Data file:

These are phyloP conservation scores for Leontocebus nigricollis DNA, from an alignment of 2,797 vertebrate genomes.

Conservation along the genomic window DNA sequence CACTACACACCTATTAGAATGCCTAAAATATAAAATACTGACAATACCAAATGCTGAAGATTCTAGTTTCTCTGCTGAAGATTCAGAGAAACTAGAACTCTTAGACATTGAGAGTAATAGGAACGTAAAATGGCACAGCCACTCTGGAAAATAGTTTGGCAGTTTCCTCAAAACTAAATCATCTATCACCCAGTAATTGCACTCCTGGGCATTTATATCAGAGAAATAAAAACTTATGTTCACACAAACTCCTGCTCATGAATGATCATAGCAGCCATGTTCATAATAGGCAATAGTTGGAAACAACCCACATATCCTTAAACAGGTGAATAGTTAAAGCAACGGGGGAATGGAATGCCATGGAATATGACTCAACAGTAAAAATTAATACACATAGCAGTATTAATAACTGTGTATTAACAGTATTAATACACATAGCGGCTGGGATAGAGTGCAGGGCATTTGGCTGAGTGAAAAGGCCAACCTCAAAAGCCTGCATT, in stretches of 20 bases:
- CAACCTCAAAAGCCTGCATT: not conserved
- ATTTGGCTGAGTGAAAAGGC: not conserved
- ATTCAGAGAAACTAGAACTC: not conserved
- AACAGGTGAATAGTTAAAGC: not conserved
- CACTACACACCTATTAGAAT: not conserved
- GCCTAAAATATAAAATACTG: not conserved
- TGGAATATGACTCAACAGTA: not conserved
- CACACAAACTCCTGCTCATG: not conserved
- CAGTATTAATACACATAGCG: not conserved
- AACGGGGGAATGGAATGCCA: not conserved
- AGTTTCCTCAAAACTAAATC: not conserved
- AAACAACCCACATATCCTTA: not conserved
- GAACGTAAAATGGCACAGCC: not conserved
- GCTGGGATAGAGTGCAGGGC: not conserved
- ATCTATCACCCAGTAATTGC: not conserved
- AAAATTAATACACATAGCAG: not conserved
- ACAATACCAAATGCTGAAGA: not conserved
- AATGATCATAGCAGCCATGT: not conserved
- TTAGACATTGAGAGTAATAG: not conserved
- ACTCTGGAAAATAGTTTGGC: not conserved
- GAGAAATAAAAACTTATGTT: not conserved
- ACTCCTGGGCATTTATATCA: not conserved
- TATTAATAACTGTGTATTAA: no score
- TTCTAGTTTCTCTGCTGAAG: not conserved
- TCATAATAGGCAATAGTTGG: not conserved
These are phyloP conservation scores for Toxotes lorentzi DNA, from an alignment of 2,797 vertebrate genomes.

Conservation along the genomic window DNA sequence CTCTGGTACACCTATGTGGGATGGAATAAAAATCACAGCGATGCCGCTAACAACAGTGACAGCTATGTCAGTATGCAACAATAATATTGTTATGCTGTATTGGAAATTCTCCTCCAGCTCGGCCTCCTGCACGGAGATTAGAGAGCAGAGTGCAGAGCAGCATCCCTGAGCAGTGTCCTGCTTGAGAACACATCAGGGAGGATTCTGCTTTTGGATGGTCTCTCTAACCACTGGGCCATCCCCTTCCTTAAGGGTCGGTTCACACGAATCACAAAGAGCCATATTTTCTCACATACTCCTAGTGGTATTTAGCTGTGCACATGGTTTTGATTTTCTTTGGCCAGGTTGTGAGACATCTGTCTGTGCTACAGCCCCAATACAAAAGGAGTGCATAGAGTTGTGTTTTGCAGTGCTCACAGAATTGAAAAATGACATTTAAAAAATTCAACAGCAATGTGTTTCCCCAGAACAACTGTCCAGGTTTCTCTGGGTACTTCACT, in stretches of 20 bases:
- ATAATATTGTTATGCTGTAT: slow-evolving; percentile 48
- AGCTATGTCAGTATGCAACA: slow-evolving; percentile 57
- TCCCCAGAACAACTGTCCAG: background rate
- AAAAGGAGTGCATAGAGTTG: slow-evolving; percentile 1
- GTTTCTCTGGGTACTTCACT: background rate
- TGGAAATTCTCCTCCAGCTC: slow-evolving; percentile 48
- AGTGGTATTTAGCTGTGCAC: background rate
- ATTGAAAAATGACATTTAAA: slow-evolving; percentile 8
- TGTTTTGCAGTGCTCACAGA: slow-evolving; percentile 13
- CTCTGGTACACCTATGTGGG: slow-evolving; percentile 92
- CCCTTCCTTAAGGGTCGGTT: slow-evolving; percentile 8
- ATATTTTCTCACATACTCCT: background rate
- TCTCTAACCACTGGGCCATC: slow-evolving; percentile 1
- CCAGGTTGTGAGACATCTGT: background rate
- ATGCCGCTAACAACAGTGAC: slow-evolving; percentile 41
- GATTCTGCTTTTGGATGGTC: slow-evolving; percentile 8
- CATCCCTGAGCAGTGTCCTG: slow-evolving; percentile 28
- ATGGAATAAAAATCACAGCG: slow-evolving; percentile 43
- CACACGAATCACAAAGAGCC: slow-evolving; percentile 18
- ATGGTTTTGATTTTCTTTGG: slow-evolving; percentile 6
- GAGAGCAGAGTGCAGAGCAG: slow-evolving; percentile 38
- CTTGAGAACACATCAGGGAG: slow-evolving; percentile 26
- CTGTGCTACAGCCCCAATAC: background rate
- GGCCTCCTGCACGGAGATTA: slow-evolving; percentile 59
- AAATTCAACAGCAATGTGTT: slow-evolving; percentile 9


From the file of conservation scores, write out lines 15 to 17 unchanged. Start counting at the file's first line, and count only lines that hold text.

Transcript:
- GAACGTAAAATGGCACAGCC: not conserved
- GCTGGGATAGAGTGCAGGGC: not conserved
- ATCTATCACCCAGTAATTGC: not conserved